Holiday brings out fireworks fun, danger in the Myrtle Beach area

The Fourth of July holiday is a time to celebrate the nation's history and spend time with friends and family, but area authorities also want to remind residents and visitors to be safe while in the area and use common sense during their travels.

"July 4th is typically a busy weekend for us, obviously," Myrtle Beach police Capt. David Knipes said. "We're getting into the part of year where we see more families in town so it will be busy." An increase in the area's population also means criminals look for opportunities and reports about vehicle break-ins at the beach accesses and thefts of beach bags increase, Knipes said. He suggests limiting the number of valuables you take on trips.

"Protect your belongings and be aware of your surroundings," Knipes said. "Don't leave visible in your vehicle, if you leave it out in plain view there's a chance could get broken into."

With the lack of rain and droughtlike conditions in the Myrtle Beach area, fire officials warn residents and visitors to use extra caution if they are shooting fireworks, which are restricted to certain areas. Residents should check with their homeowner's association or if they live in a municipality to see if fireworks are allowed in their community. Rainfall is not in the holiday weekend forecast, so hot, dry conditions will persist, according to forecasters with the National Weather Service in Wilmington, N.C.

The rekindle of a brush fire outside of Conway earlier this week was attributed to fireworks launched from a 4-wheeler, according to the S.C. Forestry Commission.

"We have had a few brush fires dealing with fireworks around the 4th of July," said Kenny Todd, an Horry County Fire Rescue battalion chief and a resident state fire marshal. One of those fires included a building being destroyed in the Lake Arrowhead area along Shore Drive after fireworks landed in some pampas grass next to the building and caught fire, he said. No serious injuries or property damage have recently occurred in the area.

Nationally, fireworks have caused millions of dollars in property loss and thousands of injuries and deaths, according to the state fire marshal's office. Last year in South Carolina, there were 208 fireworks-related fire incidents and 57 percent of those occurred around the July 4th weekend.

"If their fireworks do start a fire, they are responsible for any damages that fire causes. Unless they have a large open area and it is difficult to control where the debris comes down and it could damage a neighbor's vehicle or property," Todd said. "Any type of outdoor burning should be postponed until we get some rain in most areas. The grass and vegetation is extremely dry and the breezy conditions we have can cause a fire to spread quicker and intensify quicker. Go to a public display where they are required to follow safety precautions."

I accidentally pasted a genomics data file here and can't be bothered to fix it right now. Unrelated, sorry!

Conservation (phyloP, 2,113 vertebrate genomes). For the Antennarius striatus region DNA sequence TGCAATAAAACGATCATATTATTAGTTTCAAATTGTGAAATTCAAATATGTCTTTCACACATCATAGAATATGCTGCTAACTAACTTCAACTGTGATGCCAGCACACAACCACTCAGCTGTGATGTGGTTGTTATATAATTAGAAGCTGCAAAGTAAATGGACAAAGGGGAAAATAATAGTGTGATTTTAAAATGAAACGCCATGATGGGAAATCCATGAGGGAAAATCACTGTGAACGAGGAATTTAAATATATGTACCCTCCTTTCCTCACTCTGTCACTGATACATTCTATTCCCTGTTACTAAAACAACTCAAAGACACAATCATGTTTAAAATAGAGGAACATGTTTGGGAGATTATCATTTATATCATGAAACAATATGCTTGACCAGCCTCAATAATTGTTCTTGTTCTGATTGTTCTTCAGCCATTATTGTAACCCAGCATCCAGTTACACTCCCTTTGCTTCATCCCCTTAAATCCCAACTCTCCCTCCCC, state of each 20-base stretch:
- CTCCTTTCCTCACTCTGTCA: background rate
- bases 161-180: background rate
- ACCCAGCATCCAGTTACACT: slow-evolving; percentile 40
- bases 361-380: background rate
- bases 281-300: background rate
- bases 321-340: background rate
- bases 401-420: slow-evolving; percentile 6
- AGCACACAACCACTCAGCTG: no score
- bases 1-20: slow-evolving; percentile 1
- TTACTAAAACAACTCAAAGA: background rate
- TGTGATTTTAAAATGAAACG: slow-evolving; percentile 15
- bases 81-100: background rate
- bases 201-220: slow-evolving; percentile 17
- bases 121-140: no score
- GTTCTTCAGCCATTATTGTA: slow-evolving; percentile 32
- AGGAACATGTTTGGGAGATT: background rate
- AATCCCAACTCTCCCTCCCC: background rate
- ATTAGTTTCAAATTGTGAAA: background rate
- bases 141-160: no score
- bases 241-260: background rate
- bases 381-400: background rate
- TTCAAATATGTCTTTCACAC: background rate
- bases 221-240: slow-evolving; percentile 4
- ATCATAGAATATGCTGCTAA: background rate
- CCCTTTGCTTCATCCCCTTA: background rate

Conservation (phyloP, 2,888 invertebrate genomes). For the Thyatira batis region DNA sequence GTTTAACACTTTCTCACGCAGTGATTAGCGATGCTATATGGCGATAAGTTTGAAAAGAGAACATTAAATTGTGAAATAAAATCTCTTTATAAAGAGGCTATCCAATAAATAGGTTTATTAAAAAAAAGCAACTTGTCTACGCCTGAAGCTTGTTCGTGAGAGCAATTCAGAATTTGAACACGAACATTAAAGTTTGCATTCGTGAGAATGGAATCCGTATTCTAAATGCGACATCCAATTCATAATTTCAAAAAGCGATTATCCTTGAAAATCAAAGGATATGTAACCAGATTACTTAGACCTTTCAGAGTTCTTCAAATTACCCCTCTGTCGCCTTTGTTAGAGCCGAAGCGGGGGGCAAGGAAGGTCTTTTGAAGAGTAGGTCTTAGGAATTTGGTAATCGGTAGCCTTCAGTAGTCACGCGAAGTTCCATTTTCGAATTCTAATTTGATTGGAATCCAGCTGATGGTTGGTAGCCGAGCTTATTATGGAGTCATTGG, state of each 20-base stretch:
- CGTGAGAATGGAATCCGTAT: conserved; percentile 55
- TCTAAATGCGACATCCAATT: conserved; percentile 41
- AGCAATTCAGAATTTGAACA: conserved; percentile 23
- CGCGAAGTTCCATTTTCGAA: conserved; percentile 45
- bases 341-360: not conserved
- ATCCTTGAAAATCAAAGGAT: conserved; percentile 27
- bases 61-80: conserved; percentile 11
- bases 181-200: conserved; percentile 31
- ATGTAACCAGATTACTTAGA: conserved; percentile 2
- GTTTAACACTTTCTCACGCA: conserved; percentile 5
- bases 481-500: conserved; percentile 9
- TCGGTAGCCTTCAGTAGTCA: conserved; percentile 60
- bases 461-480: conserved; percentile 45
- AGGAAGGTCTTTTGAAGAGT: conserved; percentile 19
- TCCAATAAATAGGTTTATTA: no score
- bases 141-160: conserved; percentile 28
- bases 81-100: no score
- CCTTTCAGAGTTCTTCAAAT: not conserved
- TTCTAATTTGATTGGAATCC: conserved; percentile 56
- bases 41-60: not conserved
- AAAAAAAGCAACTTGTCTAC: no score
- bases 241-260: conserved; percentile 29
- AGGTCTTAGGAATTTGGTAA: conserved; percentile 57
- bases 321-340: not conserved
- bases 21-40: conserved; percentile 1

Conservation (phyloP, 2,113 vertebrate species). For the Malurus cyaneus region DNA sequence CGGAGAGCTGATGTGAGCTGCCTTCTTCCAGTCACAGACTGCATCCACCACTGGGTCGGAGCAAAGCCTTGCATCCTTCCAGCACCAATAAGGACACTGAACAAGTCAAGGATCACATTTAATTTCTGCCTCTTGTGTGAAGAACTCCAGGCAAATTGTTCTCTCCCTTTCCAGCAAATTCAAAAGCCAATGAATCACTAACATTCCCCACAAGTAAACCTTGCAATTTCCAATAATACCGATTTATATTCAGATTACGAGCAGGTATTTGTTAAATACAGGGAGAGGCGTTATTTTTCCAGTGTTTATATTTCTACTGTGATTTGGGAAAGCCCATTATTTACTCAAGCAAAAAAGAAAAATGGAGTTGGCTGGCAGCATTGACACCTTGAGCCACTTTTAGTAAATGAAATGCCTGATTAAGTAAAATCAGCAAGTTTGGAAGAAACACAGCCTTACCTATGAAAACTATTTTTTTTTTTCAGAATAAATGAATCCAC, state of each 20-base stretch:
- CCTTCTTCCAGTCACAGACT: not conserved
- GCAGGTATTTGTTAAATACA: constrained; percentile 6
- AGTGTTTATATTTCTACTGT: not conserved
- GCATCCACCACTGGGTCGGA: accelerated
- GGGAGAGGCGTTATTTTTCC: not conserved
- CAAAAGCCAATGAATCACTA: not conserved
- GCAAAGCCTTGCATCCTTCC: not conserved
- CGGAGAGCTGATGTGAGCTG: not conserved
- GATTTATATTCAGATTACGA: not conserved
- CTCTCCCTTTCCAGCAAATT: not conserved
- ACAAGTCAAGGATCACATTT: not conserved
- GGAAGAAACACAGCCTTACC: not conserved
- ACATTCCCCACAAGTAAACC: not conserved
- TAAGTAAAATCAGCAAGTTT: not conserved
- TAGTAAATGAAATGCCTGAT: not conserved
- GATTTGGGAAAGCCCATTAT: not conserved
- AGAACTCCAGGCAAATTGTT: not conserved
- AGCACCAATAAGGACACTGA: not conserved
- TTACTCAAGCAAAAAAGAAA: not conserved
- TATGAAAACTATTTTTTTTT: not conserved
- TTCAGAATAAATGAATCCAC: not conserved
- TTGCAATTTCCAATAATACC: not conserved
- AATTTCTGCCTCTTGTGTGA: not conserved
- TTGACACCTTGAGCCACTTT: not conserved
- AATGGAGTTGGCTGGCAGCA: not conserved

But if residents or visitors are planning to shoot their own fireworks, Todd said they should use caution and not allow children near them because of the intense heat generated by even those childhood favorite sparklers.

Scott Vandament, a Murrells Inlet resident, purchased a bundle of fireworks Thursday for a display at his home this weekend. He plans on surprising some relatives at a family gathering with the display, which he described as nothing too big.

"It's going to be a family event," Vandament said.

He said he plans to follow all safety precautions including shooting them in an open area and maintaining a safety area so no one is hurt because a few children will be in attendance.

"They won't have access to them. We'll keep the children away," Vandament said.

Clint Lawrence of Myrtle Beach also plans on being safe when he and his family shoot fireworks at their home this weekend, he said. On Thursday, Lawrence and his daughter purchased some fireworks for a small display with family.

"It's something we do every year ... spending time with family," Lawrence said and described the fireworks as sparklers and fountains.

Other tips from Todd include following package directions on fireworks, keeping water and a fire extinguisher nearby, do not point the fireworks at people or buildings, and staying in an open area.

"We're here to provide a service. We'd rather you call us and not really need us than need us and not call us," Todd said. "Have a safe and happy 4th of July holiday."


Improper use of the fireworks may be dangerous, both to the person operating them and to bystanders; in addition, they may start fires after landing on flammable material. For this reason, the use of fireworks is generally legally restricted. Display fireworks are restricted by law for use by professionals; consumer items, available to the public, are smaller versions containing limited amounts of explosive material to reduce potential danger. Fireworks may pose a problem for animals, both domestic and wild, who can be terrified by the noise, leading to them running away or hurting themselves on fences or in other ways in an attempt to escape.

Posted by imran Thursday, June 30, 2011


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